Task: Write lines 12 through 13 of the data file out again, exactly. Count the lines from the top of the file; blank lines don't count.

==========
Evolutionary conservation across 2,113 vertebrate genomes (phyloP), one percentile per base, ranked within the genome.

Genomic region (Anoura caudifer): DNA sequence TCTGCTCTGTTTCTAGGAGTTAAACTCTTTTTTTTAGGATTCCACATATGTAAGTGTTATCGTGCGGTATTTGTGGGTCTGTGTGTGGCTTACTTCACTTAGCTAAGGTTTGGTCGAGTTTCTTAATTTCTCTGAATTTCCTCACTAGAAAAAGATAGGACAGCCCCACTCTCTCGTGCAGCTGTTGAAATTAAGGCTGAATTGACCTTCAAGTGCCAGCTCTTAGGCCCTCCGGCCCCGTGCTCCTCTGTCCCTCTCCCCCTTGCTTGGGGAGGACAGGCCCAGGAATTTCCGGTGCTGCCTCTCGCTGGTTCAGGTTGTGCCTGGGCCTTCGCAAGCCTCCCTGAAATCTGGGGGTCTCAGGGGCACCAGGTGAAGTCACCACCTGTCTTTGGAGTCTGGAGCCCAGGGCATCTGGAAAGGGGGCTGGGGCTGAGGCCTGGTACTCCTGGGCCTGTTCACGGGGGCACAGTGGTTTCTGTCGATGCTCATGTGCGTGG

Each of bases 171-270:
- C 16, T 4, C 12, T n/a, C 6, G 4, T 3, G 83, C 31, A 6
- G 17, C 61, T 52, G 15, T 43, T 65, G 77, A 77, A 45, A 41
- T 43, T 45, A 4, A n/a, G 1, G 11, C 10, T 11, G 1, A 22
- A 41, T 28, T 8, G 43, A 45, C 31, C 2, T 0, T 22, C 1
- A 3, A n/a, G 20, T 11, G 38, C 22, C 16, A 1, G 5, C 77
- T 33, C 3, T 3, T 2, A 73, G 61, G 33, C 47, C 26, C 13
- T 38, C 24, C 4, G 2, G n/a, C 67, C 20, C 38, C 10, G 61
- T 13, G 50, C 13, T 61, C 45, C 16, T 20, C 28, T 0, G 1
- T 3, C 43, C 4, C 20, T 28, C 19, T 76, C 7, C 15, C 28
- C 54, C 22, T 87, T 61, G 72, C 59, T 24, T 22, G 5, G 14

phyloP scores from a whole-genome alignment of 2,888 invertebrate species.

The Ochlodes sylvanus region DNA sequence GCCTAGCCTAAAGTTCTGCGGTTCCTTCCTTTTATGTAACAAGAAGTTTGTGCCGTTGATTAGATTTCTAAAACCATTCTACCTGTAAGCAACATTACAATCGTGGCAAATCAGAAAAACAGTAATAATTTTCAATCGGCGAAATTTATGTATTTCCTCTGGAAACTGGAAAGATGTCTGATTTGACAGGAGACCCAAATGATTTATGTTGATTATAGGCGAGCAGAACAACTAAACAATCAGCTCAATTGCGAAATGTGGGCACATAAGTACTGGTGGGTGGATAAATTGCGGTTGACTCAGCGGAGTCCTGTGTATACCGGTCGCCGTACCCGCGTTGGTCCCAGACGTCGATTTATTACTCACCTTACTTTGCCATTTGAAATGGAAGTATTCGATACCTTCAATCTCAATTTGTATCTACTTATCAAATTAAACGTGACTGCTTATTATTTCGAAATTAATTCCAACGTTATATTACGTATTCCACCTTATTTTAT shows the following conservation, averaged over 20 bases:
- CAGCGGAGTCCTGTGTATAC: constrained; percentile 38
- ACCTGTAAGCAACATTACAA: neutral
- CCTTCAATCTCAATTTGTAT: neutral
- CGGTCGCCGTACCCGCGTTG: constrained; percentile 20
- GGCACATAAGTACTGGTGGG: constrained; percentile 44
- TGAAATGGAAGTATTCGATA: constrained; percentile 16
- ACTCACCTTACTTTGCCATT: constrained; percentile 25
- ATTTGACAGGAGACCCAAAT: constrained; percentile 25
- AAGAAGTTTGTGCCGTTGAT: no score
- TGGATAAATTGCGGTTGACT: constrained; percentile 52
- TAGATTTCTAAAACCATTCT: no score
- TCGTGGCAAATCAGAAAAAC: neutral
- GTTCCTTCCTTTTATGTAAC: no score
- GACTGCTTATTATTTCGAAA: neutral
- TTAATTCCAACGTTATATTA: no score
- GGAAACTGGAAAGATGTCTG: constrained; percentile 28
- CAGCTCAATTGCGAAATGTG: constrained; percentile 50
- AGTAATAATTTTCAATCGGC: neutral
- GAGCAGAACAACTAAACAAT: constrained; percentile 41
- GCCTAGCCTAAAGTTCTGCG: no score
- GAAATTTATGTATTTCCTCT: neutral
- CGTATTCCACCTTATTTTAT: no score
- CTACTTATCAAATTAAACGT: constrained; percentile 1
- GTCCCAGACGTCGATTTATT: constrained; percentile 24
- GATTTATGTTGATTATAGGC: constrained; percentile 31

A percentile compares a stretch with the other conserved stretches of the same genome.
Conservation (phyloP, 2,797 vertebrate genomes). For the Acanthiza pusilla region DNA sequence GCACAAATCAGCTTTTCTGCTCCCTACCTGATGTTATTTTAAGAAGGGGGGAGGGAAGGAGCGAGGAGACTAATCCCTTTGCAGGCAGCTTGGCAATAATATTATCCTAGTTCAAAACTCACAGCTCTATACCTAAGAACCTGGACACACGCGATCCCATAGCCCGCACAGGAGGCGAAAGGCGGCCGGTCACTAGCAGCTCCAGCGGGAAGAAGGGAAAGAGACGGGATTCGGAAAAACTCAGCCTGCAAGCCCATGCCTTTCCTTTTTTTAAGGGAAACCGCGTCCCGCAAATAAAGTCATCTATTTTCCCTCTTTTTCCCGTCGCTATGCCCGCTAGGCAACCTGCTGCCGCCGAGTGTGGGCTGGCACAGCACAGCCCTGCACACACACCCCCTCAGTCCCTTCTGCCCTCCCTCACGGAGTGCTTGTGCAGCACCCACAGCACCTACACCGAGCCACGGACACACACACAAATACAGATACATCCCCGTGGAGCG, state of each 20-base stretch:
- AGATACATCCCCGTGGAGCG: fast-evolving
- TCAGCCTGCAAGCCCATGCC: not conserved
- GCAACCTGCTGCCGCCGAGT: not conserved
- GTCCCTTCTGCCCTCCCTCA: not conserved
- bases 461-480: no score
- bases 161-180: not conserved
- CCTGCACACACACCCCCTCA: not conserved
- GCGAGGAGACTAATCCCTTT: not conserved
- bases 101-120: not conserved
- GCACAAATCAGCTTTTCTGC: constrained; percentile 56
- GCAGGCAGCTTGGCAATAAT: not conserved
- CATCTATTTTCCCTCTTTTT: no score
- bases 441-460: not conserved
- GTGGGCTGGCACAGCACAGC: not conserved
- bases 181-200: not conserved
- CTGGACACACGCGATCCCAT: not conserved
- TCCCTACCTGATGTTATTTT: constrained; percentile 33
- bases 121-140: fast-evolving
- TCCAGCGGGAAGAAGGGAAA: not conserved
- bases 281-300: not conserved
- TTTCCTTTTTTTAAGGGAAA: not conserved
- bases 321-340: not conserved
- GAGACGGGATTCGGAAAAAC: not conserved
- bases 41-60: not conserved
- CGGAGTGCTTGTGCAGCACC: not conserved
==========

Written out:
- T 3, C 43, C 4, C 20, T 28, C 19, T 76, C 7, C 15, C 28
- C 54, C 22, T 87, T 61, G 72, C 59, T 24, T 22, G 5, G 14